DEAR DR ROACH: I have hereditary hemochromatosis. I know that means that I received the HH gene from both parents; however, neither of my parents had HH. As I learn more about this very common genetic condition, I am wondering if my maternal grandfather, who died from colon cancer at a young age, and my paternal grandmother, who died from liver cancer, could both have had HH.
Could you please explain how this disease is inherited? - J.H.
ANSWER: Hereditary hemochromatosis is a condition where too much iron is absorbed, causing it to build up in the body. Without treatment, it can lead to damage to many organs, including the heart, liver and bone marrow. The genetics of hereditary hemochromatosis is called an autosomal recessive, meaning you need to have a copy of the gene from each parent in order to get the disease. It's certain in your case that since neither parent has the condition, both of your parents were carriers of the disease, meaning each only had one copy of the gene. The chances of both of them passing on the gene to each child is one in four. However, many more people than you would expect are in your situation, since without a known family history of the condition, you wouldn't have been screened for it and would have to wait for symptoms in order to get a diagnosis.
Unfortunately, symptoms of hemochromatosis can be vague and difficult for doctors to recognize. Even though it is the most common genetic disease in Caucasians (about 10 percent of Caucasians are carriers, higher in some populations), many doctors haven't recognized a case. Fatigue, joint pain and loss of libido are the most common early symptoms. However, these are so common that they can be overlooked by both patients and doctors.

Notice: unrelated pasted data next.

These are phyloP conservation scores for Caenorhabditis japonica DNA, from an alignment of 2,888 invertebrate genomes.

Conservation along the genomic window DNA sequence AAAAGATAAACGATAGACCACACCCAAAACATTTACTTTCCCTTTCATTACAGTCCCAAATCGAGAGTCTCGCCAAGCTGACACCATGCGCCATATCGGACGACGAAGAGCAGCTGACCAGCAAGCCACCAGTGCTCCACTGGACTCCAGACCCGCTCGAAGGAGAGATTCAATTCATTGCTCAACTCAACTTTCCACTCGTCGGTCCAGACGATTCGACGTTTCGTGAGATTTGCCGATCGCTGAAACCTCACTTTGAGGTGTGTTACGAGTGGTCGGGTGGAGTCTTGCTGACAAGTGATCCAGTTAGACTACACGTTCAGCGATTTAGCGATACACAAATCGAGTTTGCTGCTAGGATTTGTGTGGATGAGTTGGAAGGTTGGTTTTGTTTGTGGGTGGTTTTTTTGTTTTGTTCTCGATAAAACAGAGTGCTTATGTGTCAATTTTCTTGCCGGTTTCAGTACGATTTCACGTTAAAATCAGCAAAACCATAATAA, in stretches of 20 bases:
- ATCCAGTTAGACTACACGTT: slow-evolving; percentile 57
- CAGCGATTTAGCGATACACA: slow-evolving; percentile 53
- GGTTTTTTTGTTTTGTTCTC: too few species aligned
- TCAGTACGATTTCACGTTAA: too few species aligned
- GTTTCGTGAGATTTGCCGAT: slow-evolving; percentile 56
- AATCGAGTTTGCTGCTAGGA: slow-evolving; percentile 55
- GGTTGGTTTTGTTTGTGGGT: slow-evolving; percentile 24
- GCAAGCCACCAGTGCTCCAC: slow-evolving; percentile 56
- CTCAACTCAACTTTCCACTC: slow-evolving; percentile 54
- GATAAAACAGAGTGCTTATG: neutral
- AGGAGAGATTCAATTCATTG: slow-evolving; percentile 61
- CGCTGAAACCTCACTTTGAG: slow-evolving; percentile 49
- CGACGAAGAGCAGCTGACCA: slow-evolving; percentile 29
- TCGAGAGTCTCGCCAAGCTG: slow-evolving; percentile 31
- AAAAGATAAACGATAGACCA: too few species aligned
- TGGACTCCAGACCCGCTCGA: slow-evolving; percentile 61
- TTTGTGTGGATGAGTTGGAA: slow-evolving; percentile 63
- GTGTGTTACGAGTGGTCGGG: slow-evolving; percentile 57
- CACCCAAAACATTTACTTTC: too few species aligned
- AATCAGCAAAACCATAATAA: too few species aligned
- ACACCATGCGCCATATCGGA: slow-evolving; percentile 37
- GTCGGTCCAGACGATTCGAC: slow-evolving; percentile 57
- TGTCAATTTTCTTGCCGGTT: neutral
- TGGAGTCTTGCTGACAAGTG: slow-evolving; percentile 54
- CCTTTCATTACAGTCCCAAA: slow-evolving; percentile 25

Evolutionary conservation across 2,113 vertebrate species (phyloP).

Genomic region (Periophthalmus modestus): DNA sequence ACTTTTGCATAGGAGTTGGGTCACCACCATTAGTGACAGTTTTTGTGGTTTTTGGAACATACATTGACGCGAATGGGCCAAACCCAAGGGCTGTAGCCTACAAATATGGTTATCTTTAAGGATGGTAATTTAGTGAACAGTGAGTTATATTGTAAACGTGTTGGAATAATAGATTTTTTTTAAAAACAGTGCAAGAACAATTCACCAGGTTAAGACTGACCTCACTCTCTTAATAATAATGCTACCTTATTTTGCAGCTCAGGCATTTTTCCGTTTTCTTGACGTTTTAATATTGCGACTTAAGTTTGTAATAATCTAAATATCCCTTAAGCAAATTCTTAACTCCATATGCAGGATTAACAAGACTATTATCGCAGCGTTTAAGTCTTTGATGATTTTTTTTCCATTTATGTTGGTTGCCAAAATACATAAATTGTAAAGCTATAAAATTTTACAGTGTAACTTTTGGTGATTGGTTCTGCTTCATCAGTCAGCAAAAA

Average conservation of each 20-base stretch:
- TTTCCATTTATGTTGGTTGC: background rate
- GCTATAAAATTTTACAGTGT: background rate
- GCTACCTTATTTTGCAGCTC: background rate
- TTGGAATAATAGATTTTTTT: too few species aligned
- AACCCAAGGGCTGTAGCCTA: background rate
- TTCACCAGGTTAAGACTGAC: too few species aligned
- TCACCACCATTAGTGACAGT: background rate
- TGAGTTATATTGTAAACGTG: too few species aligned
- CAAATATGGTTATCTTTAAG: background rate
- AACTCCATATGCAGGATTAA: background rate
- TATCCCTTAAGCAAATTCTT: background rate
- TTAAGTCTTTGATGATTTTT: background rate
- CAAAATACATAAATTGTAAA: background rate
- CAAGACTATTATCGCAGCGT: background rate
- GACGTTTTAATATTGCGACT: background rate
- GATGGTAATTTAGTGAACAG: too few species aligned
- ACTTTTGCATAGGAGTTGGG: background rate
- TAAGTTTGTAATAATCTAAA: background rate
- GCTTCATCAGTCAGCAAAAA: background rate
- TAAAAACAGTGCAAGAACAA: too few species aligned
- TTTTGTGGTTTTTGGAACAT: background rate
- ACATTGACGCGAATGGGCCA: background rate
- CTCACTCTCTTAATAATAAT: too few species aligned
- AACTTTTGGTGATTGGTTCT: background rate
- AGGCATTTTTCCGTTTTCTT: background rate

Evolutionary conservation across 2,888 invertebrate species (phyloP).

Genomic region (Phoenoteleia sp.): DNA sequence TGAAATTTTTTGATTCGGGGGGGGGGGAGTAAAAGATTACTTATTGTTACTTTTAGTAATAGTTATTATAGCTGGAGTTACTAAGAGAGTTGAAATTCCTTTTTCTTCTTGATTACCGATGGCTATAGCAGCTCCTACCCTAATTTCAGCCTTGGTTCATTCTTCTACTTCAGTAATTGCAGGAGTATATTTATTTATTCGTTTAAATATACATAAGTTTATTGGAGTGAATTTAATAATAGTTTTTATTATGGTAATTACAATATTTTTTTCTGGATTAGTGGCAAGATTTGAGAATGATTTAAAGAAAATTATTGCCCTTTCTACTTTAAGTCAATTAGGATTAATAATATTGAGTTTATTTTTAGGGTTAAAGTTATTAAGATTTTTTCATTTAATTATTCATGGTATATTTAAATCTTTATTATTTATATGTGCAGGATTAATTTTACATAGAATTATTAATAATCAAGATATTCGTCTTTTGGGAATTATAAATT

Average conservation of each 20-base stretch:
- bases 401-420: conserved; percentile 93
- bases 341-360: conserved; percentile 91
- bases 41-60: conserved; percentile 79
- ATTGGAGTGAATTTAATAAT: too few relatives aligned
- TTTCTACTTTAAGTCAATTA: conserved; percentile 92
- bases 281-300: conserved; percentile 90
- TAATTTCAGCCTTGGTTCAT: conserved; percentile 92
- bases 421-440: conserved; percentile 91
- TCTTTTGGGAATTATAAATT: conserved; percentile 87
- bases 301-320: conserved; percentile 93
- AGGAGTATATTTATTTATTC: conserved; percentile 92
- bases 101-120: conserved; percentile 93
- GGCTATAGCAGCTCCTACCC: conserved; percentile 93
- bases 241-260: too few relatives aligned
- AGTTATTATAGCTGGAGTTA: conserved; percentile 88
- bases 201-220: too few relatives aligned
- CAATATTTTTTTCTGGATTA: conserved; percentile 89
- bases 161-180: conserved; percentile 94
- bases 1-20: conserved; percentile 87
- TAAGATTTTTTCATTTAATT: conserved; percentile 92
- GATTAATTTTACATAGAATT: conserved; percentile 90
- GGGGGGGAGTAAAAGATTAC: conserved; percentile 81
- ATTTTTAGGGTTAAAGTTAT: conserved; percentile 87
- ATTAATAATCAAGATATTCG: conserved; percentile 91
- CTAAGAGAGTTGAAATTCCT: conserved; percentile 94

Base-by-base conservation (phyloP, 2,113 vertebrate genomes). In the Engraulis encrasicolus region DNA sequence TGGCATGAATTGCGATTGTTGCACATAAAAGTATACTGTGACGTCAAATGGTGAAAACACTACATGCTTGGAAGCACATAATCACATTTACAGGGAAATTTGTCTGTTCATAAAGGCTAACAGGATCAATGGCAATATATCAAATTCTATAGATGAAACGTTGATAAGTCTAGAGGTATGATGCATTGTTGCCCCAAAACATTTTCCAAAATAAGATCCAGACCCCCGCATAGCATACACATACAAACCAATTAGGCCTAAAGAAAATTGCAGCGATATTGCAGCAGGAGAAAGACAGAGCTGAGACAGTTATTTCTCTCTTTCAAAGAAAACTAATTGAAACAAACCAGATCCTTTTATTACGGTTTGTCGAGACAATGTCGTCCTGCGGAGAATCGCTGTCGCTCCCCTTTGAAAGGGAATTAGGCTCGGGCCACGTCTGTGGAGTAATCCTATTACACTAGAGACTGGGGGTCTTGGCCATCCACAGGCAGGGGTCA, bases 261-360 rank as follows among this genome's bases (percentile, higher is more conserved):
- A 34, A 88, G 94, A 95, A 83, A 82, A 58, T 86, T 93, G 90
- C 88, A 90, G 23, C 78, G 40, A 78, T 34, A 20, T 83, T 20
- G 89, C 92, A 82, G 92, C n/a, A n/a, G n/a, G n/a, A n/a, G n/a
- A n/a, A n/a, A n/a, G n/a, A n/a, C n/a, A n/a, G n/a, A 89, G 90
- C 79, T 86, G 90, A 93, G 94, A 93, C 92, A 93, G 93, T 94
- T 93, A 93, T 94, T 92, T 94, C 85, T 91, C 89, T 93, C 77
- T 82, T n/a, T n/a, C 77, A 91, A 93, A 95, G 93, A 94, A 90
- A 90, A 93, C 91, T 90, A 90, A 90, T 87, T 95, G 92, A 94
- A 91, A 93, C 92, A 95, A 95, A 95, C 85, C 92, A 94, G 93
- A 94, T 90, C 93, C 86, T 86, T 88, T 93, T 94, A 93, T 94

A good screening test is to look at the ratio of iron and "iron-binding capacity" levels in the blood. A level over 60 percent (50 percent in women) is 95 percent accurate to make the diagnosis, which would be confirmed with a liver biopsy or a genetic test. Family members of affected individuals should get tested by an expert in the condition.
DEAR DR. ROACH: I have had episodes for many years where I am shocked, like an electric shock, which wakes me from sleep. I jump out of bed, then my legs and feet tremble rapidly, and I need to sit down or I will fall. I have been diagnosed as having "night terrors," but it is not that. I had a normal MRI.
It used to happen twice a week, then dwindled to monthly. Lately, I have it pretty much under control. I wonder if there is some diagnosis out there for me. I hope you have an answer. It would make me feel like less of an idiot! - J.N.
ANSWER: I don't think you are an idiot at all, and I do think I know the cause of these episodes. You have a pretty severe case of nocturnal myoclonus (which sounds like I know what I am talking about, but it just means muscle jerks at nighttime). These are very common and usually are normal, but are sometimes associated with epilepsy. Since yours aren't getting worse over time and you haven't had seizures, you are almost certain to have the "physiologic" type. Occasionally, there is a family history. I don't think you will need any treatment.
READERS: Heart disease remains the No. 1 killer. The booklet on clogged heart arteries explains why they happen and what can be done to prevent clogging. Readers can obtain a copy by writing: Dr. Roach - No. 101, Box 536475, Orlando, FL 32853-6475. Enclose a check or money order (no cash) for $4.75 U.S./$6 Can. with the recipient's printed name and address. Please allow four weeks for delivery.
Dr. Roach regrets that he is unable to answer individual letters, but will incorporate them in the column whenever possible. Readers may email questions to ToYourGoodHealth@med.cornell.edu or request an order form of available health newsletters at P.O. Box 536475, Orlando, FL 32853-6475. Health newsletters may be ordered from www.rbmamall.com.